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Romania's former anticorruption head called again for questioning by special section

Laura Codruta Kovesi, the former head of Romania’s anticorruption agency DNA, currently in the race for the new European Chief Prosecutor position, was once again subpoenaed for hearings by the newly established section for investigating magistrates. The hearings are scheduled for March 7.

Kovesi is a suspect in a corruption case the section opened in December 2018 following a complaint by runaway businessman Sebastian Ghita. The charges against her are abuse of office, taking a bribe, and false testimony. Ghita said that Kovesi, who was the general prosecutor of Romania at that time, asked him to pay RON 200,000 (EUR 43,000) for the extradition of Nicolae Popa, one of the key people involved in the National Investment Fund (FNI) Ponzi scheme at the end of the 90s. Popa was brought back to Romania in April 2011. 

Laura Codruta Kovesi was previously called in for questioning in this case in February, soon after she was shortlisted to appear before the European Parliament's LIBE committee for the final interview for the European Chief Prosecutor position. She was not heard at that time, however, because she requested the change of case prosecutor Adina Florea on reasons of impartiality. Her request was dismissed.

Meanwhile, the EU ambassadors voted the French candidate for the European Chief Prosecutor position, after intense lobby carried by the Romanian Government against Kovesi. However, the former DNA head won the votes of the European Parliament's CONT and LIBE committees. Negotiations are now supposed to take place between the EU Council and the European Parliament to decide which candidate will get the appointment.

The European Parliament will make a decision on the steps to follow in the procedure of naming the first European Chief Prosecutor on March 7.

The new European Public Prosecutor's Office (EPPO), which is envisaged to take up its functions by the end of 2020, will investigate, prosecute and bring to judgment crimes against the EU budget, such as fraud, corruption or serious cross-border VAT fraud. The EPPO will be built on two levels: the central and the national level. The central level will consist of the European Chief Prosecutor, its two Deputies, 22 European Prosecutors  (one per participating Member State), two of whom as Deputies for the European Chief Prosecutor, and the Administrative Director.

[email protected]

(Photo source: Inquam Photos/Octav Ganea)

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Newsroom
Romania's former anticorruption head called again for questioning by special section

Laura Codruta Kovesi, the former head of Romania’s anticorruption agency DNA, currently in the race for the new European Chief Prosecutor position, was once again subpoenaed for hearings by the newly established section for investigating magistrates. The hearings are scheduled for March 7.

Kovesi is a suspect in a corruption case the section opened in December 2018 following a complaint by runaway businessman Sebastian Ghita. The charges against her are abuse of office, taking a bribe, and false testimony. Ghita said that Kovesi, who was the general prosecutor of Romania at that time, asked him to pay RON 200,000 (EUR 43,000) for the extradition of Nicolae Popa, one of the key people involved in the National Investment Fund (FNI) Ponzi scheme at the end of the 90s. Popa was brought back to Romania in April 2011.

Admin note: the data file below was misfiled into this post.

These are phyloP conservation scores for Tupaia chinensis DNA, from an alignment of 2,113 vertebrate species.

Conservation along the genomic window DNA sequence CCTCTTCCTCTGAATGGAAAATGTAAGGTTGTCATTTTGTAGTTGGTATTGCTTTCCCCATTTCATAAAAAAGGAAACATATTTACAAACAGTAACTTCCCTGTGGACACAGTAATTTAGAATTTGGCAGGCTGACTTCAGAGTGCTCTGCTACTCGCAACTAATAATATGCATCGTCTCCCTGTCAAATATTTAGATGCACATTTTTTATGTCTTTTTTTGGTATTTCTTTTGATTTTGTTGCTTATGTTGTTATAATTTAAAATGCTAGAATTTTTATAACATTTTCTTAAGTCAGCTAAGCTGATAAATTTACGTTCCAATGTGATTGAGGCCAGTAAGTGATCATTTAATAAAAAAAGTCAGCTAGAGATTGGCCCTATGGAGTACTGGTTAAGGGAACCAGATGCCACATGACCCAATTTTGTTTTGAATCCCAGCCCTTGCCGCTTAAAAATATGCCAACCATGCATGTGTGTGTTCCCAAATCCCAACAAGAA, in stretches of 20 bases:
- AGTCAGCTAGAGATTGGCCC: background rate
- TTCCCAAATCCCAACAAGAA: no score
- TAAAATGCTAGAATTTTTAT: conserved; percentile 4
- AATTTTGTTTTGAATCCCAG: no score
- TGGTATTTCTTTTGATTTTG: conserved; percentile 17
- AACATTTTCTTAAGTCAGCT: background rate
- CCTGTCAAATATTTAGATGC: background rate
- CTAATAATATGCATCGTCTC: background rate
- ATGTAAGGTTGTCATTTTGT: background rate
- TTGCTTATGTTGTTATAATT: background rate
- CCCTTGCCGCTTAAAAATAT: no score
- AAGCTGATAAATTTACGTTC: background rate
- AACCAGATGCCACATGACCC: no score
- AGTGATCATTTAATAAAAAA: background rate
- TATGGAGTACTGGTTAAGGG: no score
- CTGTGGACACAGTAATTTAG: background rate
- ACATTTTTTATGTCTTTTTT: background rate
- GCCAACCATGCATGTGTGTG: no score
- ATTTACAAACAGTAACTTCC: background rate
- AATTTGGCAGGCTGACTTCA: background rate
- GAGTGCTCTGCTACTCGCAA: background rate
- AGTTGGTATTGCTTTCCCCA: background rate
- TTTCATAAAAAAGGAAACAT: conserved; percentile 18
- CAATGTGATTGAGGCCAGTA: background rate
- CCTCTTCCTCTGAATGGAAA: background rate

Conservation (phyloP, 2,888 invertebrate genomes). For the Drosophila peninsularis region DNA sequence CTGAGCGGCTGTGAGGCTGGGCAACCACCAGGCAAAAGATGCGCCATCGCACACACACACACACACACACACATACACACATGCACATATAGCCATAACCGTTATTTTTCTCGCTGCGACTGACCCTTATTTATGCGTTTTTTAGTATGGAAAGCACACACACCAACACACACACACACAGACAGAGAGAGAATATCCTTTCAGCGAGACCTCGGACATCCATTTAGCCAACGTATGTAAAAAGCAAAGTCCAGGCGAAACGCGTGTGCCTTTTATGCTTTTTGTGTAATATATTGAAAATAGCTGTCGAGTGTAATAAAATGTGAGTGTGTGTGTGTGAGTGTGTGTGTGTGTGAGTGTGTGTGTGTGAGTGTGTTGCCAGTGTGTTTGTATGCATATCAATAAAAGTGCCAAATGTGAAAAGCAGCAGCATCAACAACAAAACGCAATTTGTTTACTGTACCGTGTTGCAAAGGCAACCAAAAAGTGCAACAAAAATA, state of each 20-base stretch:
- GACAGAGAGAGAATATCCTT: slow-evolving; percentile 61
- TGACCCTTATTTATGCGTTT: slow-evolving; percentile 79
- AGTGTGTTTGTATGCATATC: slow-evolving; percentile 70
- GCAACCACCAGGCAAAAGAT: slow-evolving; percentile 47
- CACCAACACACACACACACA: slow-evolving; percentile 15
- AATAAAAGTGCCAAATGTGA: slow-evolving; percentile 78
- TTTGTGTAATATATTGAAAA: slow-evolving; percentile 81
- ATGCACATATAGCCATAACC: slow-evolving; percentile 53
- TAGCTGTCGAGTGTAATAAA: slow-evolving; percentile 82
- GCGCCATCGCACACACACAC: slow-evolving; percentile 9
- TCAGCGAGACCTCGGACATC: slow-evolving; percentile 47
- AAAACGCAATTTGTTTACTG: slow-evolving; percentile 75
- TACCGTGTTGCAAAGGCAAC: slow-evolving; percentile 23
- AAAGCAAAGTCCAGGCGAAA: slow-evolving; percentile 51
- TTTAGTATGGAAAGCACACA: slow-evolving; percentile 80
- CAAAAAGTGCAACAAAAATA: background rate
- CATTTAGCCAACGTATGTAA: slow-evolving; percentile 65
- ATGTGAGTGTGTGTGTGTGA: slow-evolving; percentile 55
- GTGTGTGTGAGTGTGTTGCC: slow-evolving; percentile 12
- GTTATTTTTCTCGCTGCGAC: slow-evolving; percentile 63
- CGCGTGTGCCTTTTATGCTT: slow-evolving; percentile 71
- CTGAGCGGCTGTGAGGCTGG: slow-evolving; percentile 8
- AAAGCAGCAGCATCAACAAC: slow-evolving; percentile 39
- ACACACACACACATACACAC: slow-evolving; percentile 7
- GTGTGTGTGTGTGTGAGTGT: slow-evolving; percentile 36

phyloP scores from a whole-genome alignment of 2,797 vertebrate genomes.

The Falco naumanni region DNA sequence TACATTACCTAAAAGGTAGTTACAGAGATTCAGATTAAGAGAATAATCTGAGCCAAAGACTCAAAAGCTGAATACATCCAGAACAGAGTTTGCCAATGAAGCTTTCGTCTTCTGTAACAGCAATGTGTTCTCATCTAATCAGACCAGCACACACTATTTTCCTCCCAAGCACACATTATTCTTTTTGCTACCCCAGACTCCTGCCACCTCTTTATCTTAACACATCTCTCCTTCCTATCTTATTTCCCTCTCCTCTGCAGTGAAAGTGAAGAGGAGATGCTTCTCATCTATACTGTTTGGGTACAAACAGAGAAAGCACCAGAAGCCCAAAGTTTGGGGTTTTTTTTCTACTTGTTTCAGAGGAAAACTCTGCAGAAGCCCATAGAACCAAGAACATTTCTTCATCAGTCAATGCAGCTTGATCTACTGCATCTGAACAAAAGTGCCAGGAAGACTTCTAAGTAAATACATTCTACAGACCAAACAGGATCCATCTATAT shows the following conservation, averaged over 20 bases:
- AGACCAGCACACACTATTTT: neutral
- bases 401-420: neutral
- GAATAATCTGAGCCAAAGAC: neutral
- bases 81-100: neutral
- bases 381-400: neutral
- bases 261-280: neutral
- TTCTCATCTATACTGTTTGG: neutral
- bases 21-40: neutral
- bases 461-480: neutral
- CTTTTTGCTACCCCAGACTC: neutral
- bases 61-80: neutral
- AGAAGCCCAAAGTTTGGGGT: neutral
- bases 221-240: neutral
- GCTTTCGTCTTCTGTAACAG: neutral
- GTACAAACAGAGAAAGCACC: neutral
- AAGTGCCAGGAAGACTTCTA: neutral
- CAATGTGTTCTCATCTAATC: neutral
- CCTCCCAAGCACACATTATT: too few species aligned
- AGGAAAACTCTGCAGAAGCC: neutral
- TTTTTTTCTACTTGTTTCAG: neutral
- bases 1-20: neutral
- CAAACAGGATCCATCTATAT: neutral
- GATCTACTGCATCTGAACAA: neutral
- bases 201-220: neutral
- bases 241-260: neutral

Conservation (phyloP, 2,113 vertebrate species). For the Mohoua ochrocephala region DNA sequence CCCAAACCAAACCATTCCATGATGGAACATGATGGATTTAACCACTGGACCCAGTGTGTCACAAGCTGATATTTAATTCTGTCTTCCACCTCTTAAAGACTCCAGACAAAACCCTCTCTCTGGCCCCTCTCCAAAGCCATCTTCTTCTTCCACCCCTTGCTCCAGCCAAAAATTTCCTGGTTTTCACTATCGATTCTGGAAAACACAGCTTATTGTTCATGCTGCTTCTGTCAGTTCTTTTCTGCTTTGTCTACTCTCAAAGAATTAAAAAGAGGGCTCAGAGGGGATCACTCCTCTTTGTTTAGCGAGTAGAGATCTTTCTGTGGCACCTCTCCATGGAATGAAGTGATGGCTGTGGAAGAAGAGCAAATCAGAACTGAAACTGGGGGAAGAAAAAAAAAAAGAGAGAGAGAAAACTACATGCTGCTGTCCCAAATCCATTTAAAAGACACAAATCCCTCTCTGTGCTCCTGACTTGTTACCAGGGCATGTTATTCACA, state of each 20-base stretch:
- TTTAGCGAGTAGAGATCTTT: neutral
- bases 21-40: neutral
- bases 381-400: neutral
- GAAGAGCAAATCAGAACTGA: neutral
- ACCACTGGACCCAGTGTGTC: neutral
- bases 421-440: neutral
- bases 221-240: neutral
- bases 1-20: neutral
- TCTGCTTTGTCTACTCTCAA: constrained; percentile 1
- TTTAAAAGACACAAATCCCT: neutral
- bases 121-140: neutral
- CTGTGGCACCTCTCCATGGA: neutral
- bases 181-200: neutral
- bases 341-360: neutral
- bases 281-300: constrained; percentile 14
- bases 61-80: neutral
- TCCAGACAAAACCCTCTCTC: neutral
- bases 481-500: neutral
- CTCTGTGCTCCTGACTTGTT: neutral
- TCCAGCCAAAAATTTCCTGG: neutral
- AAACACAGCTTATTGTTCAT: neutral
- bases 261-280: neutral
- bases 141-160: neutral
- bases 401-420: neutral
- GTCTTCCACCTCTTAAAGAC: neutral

Laura Codruta Kovesi was previously called in for questioning in this case in February, soon after she was shortlisted to appear before the European Parliament's LIBE committee for the final interview for the European Chief Prosecutor position. She was not heard at that time, however, because she requested the change of case prosecutor Adina Florea on reasons of impartiality. Her request was dismissed.

Meanwhile, the EU ambassadors voted the French candidate for the European Chief Prosecutor position, after intense lobby carried by the Romanian Government against Kovesi. However, the former DNA head won the votes of the European Parliament's CONT and LIBE committees. Negotiations are now supposed to take place between the EU Council and the European Parliament to decide which candidate will get the appointment.

The European Parliament will make a decision on the steps to follow in the procedure of naming the first European Chief Prosecutor on March 7.

The new European Public Prosecutor's Office (EPPO), which is envisaged to take up its functions by the end of 2020, will investigate, prosecute and bring to judgment crimes against the EU budget, such as fraud, corruption or serious cross-border VAT fraud. The EPPO will be built on two levels: the central and the national level. The central level will consist of the European Chief Prosecutor, its two Deputies, 22 European Prosecutors  (one per participating Member State), two of whom as Deputies for the European Chief Prosecutor, and the Administrative Director.

[email protected]

(Photo source: Inquam Photos/Octav Ganea)

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